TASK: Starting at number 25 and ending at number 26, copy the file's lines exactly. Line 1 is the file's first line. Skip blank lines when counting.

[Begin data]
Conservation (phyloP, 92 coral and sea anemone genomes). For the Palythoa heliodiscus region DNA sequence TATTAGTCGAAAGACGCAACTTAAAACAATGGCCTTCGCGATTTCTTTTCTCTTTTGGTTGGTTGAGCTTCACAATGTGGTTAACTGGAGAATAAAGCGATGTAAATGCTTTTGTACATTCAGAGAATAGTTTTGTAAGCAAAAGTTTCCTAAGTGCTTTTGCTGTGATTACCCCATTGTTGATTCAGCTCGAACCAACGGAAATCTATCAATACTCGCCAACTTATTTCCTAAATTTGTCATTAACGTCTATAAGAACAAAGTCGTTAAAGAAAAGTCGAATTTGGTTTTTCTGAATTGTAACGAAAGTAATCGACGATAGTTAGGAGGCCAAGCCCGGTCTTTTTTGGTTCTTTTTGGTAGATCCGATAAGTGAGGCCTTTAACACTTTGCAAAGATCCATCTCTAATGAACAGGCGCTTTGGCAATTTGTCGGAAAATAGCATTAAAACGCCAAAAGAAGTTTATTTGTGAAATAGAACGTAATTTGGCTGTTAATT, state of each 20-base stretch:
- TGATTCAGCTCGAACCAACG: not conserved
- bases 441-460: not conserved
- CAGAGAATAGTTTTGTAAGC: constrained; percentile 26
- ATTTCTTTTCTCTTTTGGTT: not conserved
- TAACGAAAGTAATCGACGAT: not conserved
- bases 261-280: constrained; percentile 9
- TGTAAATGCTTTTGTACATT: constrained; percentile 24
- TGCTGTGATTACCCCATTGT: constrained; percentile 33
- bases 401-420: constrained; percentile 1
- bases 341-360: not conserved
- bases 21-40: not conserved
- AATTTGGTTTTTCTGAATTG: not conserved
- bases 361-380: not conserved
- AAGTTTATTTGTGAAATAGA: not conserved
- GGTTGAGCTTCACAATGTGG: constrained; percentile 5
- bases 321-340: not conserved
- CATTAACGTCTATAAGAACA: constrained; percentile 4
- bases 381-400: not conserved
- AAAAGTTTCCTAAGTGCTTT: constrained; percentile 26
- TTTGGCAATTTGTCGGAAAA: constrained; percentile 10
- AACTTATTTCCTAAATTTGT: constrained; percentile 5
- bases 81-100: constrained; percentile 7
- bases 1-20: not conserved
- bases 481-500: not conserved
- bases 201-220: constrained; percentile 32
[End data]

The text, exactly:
- bases 481-500: not conserved
- bases 201-220: constrained; percentile 32